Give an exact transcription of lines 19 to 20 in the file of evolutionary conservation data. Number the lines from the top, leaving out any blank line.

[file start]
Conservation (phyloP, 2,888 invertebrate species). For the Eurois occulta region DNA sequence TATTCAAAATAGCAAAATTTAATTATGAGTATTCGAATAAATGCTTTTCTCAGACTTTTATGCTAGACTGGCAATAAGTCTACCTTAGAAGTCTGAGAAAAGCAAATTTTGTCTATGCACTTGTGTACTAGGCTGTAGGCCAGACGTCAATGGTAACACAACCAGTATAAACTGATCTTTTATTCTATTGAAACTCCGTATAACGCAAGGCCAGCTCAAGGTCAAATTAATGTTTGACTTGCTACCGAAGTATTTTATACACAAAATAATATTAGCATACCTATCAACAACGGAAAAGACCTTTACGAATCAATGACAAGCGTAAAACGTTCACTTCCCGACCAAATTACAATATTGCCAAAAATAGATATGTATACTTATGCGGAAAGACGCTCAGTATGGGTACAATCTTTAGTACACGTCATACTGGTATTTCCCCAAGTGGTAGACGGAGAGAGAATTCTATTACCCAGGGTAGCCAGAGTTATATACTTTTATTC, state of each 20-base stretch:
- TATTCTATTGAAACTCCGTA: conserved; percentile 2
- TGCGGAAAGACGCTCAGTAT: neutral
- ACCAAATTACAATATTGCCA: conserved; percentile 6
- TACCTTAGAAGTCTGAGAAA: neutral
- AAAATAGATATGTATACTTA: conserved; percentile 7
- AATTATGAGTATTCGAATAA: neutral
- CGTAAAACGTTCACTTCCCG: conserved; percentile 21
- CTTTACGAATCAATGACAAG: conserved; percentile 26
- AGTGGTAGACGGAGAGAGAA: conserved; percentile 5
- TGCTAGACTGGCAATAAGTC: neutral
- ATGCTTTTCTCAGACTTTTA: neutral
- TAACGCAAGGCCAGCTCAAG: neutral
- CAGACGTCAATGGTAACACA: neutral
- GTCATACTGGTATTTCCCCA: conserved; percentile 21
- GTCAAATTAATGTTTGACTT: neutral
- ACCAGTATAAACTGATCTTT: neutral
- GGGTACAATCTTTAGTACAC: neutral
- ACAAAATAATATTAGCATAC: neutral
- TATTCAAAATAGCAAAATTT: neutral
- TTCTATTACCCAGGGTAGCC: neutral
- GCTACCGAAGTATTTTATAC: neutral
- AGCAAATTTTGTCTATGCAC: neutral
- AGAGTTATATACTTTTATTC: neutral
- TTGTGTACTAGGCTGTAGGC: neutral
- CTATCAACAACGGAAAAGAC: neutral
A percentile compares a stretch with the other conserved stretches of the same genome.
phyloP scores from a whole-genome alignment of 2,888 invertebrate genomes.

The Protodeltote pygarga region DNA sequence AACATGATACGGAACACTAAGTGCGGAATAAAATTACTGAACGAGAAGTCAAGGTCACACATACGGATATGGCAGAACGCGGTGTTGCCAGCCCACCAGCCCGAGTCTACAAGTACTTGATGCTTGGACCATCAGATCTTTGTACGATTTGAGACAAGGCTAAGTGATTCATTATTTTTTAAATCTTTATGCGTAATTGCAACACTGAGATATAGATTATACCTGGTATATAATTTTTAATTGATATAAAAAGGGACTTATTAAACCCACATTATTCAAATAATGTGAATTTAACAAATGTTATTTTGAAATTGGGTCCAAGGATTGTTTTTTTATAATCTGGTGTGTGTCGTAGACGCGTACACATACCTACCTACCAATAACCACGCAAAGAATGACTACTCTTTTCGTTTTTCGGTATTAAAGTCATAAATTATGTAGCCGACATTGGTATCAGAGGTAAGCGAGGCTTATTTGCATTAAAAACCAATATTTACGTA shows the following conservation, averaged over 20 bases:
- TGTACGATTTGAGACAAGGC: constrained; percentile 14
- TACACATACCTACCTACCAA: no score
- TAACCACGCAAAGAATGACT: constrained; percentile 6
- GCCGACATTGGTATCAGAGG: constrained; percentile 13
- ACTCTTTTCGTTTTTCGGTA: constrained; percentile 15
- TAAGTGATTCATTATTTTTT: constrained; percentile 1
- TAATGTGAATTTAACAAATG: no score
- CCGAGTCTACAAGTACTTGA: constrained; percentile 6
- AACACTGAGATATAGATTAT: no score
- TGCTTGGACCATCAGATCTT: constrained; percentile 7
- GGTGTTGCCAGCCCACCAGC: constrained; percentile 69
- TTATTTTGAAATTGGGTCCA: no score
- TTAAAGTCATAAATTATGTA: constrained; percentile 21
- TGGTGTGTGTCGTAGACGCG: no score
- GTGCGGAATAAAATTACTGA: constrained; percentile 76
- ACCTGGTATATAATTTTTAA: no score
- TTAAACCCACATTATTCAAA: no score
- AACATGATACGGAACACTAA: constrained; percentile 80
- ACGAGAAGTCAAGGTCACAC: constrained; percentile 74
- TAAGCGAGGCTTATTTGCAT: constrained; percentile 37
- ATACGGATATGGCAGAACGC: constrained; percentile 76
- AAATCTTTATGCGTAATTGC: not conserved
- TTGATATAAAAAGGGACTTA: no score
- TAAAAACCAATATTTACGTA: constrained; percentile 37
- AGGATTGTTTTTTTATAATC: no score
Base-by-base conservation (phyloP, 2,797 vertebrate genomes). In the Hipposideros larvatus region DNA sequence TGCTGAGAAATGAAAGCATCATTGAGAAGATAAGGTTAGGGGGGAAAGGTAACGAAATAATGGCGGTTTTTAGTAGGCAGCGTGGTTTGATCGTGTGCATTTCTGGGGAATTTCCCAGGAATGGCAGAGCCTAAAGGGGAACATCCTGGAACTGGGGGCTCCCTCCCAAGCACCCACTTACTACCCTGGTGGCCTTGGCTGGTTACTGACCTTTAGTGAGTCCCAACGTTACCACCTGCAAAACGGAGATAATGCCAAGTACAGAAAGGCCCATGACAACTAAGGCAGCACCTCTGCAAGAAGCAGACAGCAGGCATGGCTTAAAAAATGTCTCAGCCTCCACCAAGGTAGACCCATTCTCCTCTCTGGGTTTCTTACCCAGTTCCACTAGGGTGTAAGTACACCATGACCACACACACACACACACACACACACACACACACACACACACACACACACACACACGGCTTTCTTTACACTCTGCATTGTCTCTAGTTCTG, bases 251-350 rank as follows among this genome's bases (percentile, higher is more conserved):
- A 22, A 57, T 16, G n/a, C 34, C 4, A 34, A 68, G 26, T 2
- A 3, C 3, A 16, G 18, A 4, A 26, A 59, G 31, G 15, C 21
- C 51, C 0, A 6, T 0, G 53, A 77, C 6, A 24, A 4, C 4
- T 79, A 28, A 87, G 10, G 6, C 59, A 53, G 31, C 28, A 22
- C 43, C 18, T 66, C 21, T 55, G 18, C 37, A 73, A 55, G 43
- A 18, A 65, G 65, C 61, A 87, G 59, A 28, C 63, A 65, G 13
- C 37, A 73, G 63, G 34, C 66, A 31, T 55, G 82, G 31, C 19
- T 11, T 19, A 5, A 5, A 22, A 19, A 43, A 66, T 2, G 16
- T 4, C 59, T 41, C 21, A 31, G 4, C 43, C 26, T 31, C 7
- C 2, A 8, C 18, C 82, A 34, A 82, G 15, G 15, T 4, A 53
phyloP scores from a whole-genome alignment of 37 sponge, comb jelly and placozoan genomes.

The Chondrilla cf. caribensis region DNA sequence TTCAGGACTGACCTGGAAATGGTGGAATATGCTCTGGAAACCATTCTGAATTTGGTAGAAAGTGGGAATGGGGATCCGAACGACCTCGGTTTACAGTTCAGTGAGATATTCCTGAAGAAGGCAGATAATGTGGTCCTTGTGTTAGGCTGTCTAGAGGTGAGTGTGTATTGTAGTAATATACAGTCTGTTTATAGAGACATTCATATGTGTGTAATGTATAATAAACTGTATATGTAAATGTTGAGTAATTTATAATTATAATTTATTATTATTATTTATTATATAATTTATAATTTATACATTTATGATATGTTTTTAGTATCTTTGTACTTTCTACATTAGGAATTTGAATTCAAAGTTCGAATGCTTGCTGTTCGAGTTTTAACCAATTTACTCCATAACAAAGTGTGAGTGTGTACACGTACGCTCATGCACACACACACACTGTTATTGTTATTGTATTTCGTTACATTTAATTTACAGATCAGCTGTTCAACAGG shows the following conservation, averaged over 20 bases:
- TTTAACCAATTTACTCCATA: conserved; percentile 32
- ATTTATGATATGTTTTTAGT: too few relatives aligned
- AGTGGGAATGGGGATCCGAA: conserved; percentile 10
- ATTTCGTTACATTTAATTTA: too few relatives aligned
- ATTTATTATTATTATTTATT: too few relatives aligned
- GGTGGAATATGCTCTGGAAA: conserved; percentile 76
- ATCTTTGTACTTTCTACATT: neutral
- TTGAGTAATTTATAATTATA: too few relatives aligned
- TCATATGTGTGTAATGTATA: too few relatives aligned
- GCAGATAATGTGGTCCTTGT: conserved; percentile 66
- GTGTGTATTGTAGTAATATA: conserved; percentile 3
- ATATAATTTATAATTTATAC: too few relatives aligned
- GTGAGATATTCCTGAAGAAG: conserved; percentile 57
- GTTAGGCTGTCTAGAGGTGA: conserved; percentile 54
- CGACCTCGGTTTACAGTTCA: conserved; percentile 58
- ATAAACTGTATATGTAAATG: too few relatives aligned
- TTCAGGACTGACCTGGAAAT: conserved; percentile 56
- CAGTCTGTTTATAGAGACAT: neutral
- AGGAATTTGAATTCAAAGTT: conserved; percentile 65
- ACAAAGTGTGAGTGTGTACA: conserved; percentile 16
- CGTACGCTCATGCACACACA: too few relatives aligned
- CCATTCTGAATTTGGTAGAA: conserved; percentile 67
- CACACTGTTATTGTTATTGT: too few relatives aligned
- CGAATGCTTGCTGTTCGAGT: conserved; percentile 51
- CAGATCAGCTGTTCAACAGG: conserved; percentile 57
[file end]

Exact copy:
- ACAAAATAATATTAGCATAC: neutral
- TATTCAAAATAGCAAAATTT: neutral